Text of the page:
Last week's column made the general point that the extraordinarily brutal context in which human rights violations take place as well as the full adversarial weight of the criminal justice system have been the primary reasons for victim and witness intimidation. Comprehensive reforms of the criminal justice system, including the laws of evidence and criminal procedure are needed to redress this balance, quite apart from a victim/witness protection law. Yet, it is pertinent to examine whether, even in a limited context, the draft law that is currently before Parliament fulfils its purpose. A meticulously detailed examination of the several clauses of the Bill is precluded by the limited space afforded by a newspaper column. I will however look at some of its more glaring discrepancies in this week's column as well as in the concluding part of this analysis that is due to be published the following week.

The main objective of such a law should be to provide workable and effective assistance and protection to victims and witnesses. However, this objective is undermined by several clauses that may not be strictly impugned on their constitutionality but nevertheless are such as to negative the proper working of the law.
Giving with one hand and taking with the other.

It appears that the rationale underlining the Bill is dangerously the same as that which pervaded many similar laws previously; namely the ensuring of protection of rights with one hand while, at the same time, taking away the efficacy of such protections with the other. For example, a key clause in the Bill, clause 7(5) relates to the prohibition against any person who, having received and/or gathered information during the commencement or the conducting of an investigation, goes on to provide, publish or disseminate inter alia, such information regarding the identity of the relevant victim of crime or a possible witness or informant.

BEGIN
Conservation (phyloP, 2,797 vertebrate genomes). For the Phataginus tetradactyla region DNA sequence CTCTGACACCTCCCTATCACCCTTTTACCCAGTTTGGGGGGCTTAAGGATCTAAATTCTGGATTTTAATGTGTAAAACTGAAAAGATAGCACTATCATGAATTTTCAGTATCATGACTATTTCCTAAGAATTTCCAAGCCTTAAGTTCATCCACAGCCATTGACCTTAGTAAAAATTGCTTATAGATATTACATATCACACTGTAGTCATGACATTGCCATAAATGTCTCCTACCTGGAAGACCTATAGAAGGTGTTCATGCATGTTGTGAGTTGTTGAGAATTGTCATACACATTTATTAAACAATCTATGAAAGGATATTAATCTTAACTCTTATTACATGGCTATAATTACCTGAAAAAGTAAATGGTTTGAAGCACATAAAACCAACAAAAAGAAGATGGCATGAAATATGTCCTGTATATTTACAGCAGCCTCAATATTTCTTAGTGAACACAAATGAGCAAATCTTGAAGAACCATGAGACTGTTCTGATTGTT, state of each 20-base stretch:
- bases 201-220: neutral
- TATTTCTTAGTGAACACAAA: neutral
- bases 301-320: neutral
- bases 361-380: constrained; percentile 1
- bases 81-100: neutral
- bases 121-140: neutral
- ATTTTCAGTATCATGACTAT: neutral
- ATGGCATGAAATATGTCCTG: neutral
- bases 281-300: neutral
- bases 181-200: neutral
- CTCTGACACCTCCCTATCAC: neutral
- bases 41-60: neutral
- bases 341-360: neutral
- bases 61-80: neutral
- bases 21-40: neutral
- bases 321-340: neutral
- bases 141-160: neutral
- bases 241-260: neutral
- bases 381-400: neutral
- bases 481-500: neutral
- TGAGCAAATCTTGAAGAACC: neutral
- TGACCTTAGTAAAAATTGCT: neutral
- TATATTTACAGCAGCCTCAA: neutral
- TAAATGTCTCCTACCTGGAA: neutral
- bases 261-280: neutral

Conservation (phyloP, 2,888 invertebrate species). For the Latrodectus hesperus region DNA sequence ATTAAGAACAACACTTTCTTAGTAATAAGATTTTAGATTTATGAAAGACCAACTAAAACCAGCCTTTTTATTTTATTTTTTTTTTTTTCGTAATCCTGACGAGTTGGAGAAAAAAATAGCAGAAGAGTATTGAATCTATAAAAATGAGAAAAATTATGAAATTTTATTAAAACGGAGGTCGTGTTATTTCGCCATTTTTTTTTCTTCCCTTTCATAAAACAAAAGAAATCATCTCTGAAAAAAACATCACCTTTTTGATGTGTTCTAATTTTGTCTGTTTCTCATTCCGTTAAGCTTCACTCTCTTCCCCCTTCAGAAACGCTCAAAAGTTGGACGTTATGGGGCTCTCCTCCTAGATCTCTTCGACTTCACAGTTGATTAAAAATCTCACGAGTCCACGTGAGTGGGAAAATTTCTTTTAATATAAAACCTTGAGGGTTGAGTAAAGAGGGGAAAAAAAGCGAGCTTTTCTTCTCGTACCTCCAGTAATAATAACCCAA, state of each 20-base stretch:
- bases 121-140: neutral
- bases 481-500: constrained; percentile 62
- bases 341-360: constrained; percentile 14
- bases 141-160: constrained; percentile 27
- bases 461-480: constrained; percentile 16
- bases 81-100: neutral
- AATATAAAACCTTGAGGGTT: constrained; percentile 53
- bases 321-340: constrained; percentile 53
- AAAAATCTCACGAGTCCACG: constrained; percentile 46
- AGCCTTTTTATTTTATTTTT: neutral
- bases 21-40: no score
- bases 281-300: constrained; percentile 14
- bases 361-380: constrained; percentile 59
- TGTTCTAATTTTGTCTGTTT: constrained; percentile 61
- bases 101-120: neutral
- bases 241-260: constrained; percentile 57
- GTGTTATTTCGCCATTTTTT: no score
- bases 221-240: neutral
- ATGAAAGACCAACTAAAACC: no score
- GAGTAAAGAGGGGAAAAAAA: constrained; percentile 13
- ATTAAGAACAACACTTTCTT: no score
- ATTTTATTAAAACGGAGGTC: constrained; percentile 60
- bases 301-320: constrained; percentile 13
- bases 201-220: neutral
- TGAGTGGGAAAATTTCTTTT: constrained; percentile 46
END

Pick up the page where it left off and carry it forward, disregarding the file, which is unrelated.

This, as any competent investigator or criminal lawyer would agree, is pivotal to a good witness protection programme. However, this prohibition is substantially undercut by two ways in this same clause itself. Firstly, the prohibition applies only if the release or dissemination of such information 'places the life of such victim of crime, witness or informant in danger.' As is immediately apparent, this is an unnecessary restriction on the prohibition which should be couched in absolute terms rather than hedged about by a phrase such as 'places the life….in danger' which is subject to varying interpretations. What about release of information that results in harm qualitatively different to that of placing a life in danger? Would one action be sanctioned but the other exempt from the reach of the prohibition?

Secondly, such an action would, even if the life of that person is put in danger, (going by the unconscionably limited reasoning of the drafters), be excused by clause 7 (5) if the action was in 'good faith' which is demonstrably an exception that has no place here notwithstanding its possible applicability elsewhere. Then again, such action would be excused if it was in accordance with or in compliance with, any provision or procedures established by law, an order made by a judicial officer or a directive issued by a person duly authorised to do so by or under any law. Thus, if the release of information indicating the identity of the so-called protected person was due to, for example, a directive issued by an 'authorised person' under any emergency regulation, the entire force and effect of the protection would be diminished.

Absurdity of the exceptions

These exceptions illustrate the absurdity of the exceptions to the protections and indicate the all too possible manner in which such protections may be of scarce value in practical terms. Next week's column will examine other equally problematic clauses of this draft Bill.